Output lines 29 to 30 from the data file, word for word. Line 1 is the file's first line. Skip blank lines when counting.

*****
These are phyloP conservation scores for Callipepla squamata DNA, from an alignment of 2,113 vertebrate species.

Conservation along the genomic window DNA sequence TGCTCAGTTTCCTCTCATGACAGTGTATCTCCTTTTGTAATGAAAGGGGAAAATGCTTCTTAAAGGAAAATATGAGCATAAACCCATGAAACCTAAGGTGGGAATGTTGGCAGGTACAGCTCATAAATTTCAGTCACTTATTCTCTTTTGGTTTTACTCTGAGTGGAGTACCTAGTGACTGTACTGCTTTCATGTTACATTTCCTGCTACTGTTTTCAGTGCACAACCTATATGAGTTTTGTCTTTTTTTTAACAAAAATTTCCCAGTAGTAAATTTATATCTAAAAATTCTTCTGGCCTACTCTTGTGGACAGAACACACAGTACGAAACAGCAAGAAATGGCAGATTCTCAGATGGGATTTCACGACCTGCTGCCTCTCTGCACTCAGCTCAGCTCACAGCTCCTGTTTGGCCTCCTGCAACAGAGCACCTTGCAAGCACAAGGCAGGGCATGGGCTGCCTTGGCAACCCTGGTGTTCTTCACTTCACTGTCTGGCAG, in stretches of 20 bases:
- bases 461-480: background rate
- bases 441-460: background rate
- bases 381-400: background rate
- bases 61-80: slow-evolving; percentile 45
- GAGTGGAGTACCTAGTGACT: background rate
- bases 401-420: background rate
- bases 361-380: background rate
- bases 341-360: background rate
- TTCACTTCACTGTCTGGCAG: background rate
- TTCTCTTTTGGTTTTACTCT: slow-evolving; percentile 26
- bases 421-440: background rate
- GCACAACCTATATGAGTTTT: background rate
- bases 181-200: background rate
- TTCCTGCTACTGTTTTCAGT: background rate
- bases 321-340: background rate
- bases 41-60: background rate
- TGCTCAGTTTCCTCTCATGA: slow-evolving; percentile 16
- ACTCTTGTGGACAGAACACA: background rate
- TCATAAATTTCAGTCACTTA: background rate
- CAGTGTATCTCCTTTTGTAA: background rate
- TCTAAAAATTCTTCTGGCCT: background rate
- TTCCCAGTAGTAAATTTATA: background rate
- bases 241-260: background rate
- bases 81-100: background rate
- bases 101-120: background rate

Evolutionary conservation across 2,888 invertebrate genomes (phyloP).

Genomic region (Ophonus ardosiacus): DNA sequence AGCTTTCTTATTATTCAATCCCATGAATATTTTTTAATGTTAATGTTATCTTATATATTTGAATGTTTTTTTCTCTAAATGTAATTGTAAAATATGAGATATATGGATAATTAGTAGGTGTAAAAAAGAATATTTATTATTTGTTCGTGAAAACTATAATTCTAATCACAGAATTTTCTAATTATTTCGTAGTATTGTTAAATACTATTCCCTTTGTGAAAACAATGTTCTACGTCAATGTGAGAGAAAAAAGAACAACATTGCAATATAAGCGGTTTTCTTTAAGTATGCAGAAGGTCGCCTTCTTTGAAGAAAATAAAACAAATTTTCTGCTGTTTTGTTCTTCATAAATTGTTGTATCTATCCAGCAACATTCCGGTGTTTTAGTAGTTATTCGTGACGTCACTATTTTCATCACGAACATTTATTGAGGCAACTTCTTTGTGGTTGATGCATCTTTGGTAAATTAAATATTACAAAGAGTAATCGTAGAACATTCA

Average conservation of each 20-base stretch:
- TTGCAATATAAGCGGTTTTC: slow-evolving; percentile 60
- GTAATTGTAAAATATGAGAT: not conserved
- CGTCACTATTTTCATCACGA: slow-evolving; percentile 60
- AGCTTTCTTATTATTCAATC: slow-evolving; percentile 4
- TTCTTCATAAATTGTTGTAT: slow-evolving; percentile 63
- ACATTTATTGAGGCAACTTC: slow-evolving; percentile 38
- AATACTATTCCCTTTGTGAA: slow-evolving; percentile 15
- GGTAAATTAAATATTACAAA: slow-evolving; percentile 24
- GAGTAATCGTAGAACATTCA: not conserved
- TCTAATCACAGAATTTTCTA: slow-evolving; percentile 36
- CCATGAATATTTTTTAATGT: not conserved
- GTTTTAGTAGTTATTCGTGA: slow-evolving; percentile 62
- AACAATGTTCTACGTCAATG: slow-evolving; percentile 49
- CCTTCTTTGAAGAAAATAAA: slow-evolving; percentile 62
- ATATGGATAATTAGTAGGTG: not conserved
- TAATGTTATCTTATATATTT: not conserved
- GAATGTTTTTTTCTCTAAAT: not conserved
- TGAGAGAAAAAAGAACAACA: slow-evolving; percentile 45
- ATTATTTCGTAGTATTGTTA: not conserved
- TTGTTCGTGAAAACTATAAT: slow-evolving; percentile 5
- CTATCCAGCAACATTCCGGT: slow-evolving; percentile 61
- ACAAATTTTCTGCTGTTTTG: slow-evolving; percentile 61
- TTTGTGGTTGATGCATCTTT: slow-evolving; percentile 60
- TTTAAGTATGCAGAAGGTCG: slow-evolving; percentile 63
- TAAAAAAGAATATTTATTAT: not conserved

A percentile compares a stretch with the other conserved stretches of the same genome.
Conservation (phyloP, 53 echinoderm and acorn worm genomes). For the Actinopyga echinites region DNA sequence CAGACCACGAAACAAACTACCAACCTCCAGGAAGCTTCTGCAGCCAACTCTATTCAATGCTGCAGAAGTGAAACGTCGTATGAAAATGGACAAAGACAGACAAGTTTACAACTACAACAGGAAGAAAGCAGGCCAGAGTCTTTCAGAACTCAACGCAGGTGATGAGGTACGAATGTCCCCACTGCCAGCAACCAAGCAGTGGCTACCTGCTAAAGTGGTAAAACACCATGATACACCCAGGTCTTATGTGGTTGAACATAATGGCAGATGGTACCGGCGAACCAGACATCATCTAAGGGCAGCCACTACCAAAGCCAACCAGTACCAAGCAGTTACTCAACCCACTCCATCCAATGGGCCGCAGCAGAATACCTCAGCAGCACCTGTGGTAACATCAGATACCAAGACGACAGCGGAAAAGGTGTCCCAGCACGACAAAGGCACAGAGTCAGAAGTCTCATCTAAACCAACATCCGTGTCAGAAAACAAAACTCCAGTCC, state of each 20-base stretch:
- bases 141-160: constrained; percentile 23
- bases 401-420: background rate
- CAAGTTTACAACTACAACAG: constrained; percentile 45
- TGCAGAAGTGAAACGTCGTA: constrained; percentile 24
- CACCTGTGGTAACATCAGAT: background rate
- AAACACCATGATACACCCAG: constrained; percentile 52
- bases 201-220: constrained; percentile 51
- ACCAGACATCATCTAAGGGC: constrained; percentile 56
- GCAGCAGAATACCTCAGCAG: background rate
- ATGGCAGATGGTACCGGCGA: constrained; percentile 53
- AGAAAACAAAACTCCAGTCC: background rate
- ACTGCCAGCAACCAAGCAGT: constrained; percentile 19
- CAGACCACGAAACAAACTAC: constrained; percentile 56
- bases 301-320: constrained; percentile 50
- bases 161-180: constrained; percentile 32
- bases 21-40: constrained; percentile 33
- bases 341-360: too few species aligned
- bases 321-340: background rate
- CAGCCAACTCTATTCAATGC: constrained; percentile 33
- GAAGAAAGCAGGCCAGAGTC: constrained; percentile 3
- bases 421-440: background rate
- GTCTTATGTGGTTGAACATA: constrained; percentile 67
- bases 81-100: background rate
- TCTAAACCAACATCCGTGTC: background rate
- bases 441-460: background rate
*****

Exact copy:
Genomic region (Ophonus ardosiacus): DNA sequence AGCTTTCTTATTATTCAATCCCATGAATATTTTTTAATGTTAATGTTATCTTATATATTTGAATGTTTTTTTCTCTAAATGTAATTGTAAAATATGAGATATATGGATAATTAGTAGGTGTAAAAAAGAATATTTATTATTTGTTCGTGAAAACTATAATTCTAATCACAGAATTTTCTAATTATTTCGTAGTATTGTTAAATACTATTCCCTTTGTGAAAACAATGTTCTACGTCAATGTGAGAGAAAAAAGAACAACATTGCAATATAAGCGGTTTTCTTTAAGTATGCAGAAGGTCGCCTTCTTTGAAGAAAATAAAACAAATTTTCTGCTGTTTTGTTCTTCATAAATTGTTGTATCTATCCAGCAACATTCCGGTGTTTTAGTAGTTATTCGTGACGTCACTATTTTCATCACGAACATTTATTGAGGCAACTTCTTTGTGGTTGATGCATCTTTGGTAAATTAAATATTACAAAGAGTAATCGTAGAACATTCA

Average conservation of each 20-base stretch: